+
upworthy
Education

Stanford expert shares the number one phrase that people who are good at small talk always use

This will make your next party a lot easier.

Stanford, communications, small talk

Some friends enjoying a polite conversation at a party.



Many people don’t like small talk because it forces them to have conversations about trivial topics such as the weather, what they saw on TV the night before, or their weekend plans. Other people don’t like it because it causes them anxiety to talk with someone they may not know well.

Either way, research shows that small talk actually is a big deal. Julia Korn at Forbes says that small talk enables us to find common ground and shared interests, build muscles to overcome social discomfort, and lays the groundwork for transitioning into more serious, deeper topics.

It also makes us feel good. Studies show that a quick exchange with a barista while getting coffee can result in feelings of belonging and increased happiness.


So, how can we get more out of small talk and make it more comfortable? Stanford lecturer, podcast host, and communication expert Matt Abrahams told CNBC that one small phrase does both, “Tell me more.” He learned the phrase's value by listening to his mother, who had “impressive interpersonal skills.”

“Her favorite phrase was ‘Tell me more,’ and it happens to be one that people who are good at small talk always use,” Abrahams wrote.

The Stanford expert says that the simple phrase works because it is a “support response” that encourages what the speaker is saying instead of being a “shift response” that brings the conversation back to you.

Suppose you’re talking to someone at a party who’s complaining about a lousy dinner they had at a local steakhouse. “The steak was overcooked, and the service was terrible,” they tell you. A proper support response could be, “Tell me more about the service” or “What else didn’t you like about the dinner?"

“Comments like these give your partner permission to expand on what they said or provide deeper insight,” Abrahams wrote.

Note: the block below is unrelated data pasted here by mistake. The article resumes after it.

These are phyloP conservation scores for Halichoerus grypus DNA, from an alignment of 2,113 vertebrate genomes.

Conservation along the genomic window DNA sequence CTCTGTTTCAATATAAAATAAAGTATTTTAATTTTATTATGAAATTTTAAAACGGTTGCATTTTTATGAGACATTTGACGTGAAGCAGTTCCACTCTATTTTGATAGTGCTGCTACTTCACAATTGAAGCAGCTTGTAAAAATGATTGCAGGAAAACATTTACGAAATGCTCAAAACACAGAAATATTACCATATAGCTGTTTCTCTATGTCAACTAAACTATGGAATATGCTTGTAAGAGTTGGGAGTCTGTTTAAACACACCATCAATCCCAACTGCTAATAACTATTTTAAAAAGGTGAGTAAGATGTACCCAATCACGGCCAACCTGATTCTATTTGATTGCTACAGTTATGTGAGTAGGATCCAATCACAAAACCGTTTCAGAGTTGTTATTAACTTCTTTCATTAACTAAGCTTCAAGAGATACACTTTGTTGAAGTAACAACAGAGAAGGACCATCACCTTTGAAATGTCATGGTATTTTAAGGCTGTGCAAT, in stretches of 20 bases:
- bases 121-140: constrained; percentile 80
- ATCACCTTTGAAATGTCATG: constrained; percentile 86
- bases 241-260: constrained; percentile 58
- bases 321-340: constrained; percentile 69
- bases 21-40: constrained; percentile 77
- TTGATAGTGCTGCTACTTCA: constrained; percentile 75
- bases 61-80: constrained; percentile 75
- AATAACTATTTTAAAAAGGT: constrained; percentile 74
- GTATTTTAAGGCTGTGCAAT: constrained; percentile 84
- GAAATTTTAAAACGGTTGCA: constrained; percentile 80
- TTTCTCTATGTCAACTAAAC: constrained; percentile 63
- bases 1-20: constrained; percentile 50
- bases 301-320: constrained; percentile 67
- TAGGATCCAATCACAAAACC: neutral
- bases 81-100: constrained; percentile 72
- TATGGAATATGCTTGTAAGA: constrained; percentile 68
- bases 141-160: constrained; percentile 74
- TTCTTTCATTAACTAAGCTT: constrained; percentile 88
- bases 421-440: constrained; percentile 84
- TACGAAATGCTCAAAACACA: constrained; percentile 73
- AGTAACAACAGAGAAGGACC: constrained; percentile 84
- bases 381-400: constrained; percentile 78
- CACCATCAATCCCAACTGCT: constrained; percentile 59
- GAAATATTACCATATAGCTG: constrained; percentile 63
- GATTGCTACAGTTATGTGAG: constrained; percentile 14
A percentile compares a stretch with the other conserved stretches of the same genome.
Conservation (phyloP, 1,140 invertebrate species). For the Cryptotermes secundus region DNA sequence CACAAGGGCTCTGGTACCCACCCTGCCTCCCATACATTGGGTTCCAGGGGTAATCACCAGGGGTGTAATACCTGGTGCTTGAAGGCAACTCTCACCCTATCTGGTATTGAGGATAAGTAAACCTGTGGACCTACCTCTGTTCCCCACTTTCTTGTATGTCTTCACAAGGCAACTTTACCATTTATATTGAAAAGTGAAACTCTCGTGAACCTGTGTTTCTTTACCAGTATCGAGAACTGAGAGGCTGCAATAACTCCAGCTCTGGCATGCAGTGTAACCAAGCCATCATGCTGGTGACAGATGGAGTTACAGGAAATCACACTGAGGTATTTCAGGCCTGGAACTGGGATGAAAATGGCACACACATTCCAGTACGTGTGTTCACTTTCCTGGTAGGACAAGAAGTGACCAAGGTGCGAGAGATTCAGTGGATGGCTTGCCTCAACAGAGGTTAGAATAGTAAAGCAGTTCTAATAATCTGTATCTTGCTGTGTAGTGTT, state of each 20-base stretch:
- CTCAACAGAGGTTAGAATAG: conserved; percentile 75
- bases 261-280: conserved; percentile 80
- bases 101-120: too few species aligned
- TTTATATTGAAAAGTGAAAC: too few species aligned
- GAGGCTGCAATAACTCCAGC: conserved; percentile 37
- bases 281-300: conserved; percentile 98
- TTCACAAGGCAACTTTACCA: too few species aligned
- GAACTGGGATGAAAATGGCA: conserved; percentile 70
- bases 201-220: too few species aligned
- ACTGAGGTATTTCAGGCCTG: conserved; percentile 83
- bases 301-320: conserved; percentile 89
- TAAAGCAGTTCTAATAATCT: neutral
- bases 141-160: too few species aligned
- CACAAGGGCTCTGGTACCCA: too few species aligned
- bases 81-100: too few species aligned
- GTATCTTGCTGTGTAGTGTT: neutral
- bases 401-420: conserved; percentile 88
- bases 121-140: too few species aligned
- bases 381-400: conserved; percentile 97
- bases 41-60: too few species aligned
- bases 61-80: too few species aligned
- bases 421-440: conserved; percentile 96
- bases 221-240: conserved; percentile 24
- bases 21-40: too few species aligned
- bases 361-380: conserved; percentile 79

On the other hand, a shift response that brings the conversation back to you would be something like, “I once had a bad dinner at a steakhouse…” and then you told that story. People who overuse the shift response are often seen as self-centered or the type of folks who have to make everything about themselves.

That’s a rather annoying personality trait that doesn’t make people a lot of friends or an enjoyable person to work with in the office.

Support responses such as “Tell me more” or “What happened next” are a great way to guarantee that you follow another proven conversation strategy, the 43:57 rule. A marketing whiz over at Gong.io took a deep dive into 25,537 sales calls with the help of AI and discovered a cool tidbit: sales went through the roof when the salesperson chatted 43% of the time and lent an ear for 57%. They've dubbed it the "43:57 rule."

Now, while this gem of wisdom came from business calls, think about our daily chats with friends. It's all about tuning in and showing you care about what the other person has to say. Everyone loves to feel heard and valued.

In the end, the trick to being a great conversationalist isn’t all about being witty, charming, or informed but simply knowing how to listen.


This article originally appeared on 10.5.23

Courtesy of Kisha Rose Woodhouse

Man surprises partner by performing haka alone at her graduation


Graduations can be emotional no matter if it's preschool, high school or college. Something about watching a loved one close one chapter to open a new one just does something to you. But sometimes people have a few more challenges getting across the stage that make it feel even sweeter.

One new mom, Kisha Rose Woodhouse, who goes by @kiisha.rose on TikTok, became pregnant and gave birth while finishing up her college degree. Clearly, determined to finish, Woodhouse walked across the stage at graduation with her baby on her hip. But that wasn't what got people all choked up while seeing her video, it was Woodhouse's partner who stood alone in the auditorium.